How to Cultivate Good Sleep Hygiene 

Sleep is one of the most important functions our bodies have. Sleep not only gives our bodies and brains time to rest, but it also allows us to process and store memories, improves our immune function, and it can lower the risk of heart disease. However, our culture is one that does not really value rest or relaxation, so good sleep is often a sacrifice people make in favor of work, school, family, hobbies, or socializing. It’s understandable – there are only so many hours in a day, and you want to make the most of them! However, long term sleep deprivation can lead to a range of problems, like trouble concentrating, accidents, heart disease, stroke, inability to solve problems, mood changes, irritability, lower sex drive, and increased risk for mental health issues like depression. Most of us are stuck in our bad sleep habits, but luckily it’s possible to change our sleep hygiene habits. 

Boiled down, sleep hygiene is a term used to describe the behaviors, rituals, and habits you go through before bed. It’s basically your sleep routine. Good sleep hygiene is important because it can allow for more routine, restful sleep. Turning off screens, avoiding caffeine, and ensuring a comforting bedtime environment are all ways to promote good sleep hygiene.  On the other hand, staying up all night, having no sleep routine, or drinking anything with caffeine right before bed would be examples of poor sleep hygiene. 

You might not even be aware that you have poor sleep hygiene, because you’re so used to being chronically tired. Signs of poor sleep hygiene include: 

  • Frequently waking up throughout the night
  • Taking longer than 30 minutes to fall asleep
  • Spending the majority of your time in bed awake (not asleep)
  • Unrestful sleep (frequent tossing & turning, waking up without feeling rested)

If you’re looking for ways to improve your sleep hygiene, here are some things to try: 

Make a sleep schedule
Even if you feel like you don’t need a set bedtime, it can be helpful to have some structure to your day so you can be prepared for what’s coming. Try to go to bed at the same time every day (give or take 20 minutes or so), even on the weekends, so your body gets used to consistent, regular sleep. Set a time when you start your nighttime routine and do it every night. Similarly, set a time when your daytime routine begins, and keep to it consistently. Your body and mind will get used to the routine, as you engage in your regular bedtime practices, your brain will take it as a signal that it is time to rest.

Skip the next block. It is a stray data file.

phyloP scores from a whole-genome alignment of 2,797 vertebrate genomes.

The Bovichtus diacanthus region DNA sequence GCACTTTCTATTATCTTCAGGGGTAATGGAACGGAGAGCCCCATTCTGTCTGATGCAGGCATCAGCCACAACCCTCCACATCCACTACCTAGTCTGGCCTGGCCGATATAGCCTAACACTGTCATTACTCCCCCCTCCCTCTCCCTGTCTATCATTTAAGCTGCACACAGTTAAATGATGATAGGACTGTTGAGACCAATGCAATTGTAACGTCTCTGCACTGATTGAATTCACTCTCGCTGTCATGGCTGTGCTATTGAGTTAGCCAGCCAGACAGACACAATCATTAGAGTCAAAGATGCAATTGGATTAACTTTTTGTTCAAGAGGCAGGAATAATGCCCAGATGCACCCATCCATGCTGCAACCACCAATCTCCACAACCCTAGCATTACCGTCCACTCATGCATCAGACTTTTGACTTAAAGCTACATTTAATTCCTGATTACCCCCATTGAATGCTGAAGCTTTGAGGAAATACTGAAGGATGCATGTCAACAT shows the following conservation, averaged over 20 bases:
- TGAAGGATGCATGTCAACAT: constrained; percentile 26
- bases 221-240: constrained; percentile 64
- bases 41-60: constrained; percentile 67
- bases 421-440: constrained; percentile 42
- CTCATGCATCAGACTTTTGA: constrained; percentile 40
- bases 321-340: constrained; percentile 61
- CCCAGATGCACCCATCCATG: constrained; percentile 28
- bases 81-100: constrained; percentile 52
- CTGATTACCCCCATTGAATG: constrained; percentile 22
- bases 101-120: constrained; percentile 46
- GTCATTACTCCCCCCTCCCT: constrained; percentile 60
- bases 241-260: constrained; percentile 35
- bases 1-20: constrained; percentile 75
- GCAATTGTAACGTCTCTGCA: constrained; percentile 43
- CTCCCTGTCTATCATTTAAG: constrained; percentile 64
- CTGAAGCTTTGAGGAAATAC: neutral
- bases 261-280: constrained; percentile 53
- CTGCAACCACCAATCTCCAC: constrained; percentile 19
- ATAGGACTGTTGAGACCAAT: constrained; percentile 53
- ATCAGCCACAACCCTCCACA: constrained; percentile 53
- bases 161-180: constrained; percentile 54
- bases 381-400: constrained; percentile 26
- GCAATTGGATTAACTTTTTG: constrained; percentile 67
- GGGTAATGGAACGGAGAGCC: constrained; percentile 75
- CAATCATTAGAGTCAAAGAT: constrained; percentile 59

Rethink your routine
Whether you realize it or not, you have a sleep routine. Even if it’s just to move from the couch to the bed after snoozing to Netflix, you somehow make your way to bed most nights. Setting up a routine that is designed to improve your sleep is valuable. A routine helps to give you a bridge between awake time and sleep time, so it signals to your body that it’s rest mode. Don’t try to overhaul your entire routine at once, but make small changes one at a time until you’re used to them, then move on to the next. A sleep routine could include things like a bath or shower, skincare routine, slow stretches, meditation, a cup of decaffeinated tea, listening to calming music, reading, or anything else that relaxes you. 

Unplug (no, really)
You’ve probably heard that it’s helpful to stay away from screens before bed, because of the blue light from our devices and their addictive nature. It sounds like boring, unrealistic advice, but it really is helpful to avoid screens and social media before bedtime. Not only will you probably feel more relaxed than if you were scrolling through social media, but you will also be avoiding the blue light and signaling to your brain that it’s bedtime. 

Avoid some foods/drinks at certain times 
Some food + drinks can have a negative effect on sleep, like spicy foods, citrus, fried food, or anything with caffeine in it. It can be helpful to avoid these kinds of food + drink for a few hours before bed so you are more comfortable sleeping. However, don’t feel the need to police your food and drink too much if that can lead you toward disordered eating behaviors. In general, try to avoid caffeine late in the day, or at least for 6 hours before you go to sleep. It’s also a good idea to avoid foods that cause you indigestion, as that can interrupt sleep. Alcohol can make the sleep you do get more restless, so it’s also helpful to avoid before bedtime. 

Use your bed for sleep and sex only
If you struggle with your sleep, laying in bed wishing you could fall asleep can make it worse. Ruminating on your lack of sleep doesn’t do anything helpful, so if you find yourself tossing and turning frequently in bed or unable to sleep, get out of bed. Go to another room and try reading a book or meditating until you feel sleepy enough to try bed again. But sitting in your bed, fretting over the sleep you aren’t getting only makes you feel anxious, not more well-rested. 

Good sleep hygiene helps to promote better, more restful sleep which in turn allows for ample rest & recuperation time for your body and brain. With this, you can be more alert during the day, boost your productivity and your creativity, and improve both mental and physical health. It can take some time to build up good sleep hygiene, but remember that you deserve to feel well rested. If you need some guidance when creating your sleep routine, our counselors can help you come up with a routine that’s specific to you and your needs. 

-Brice N Sanner, LMFT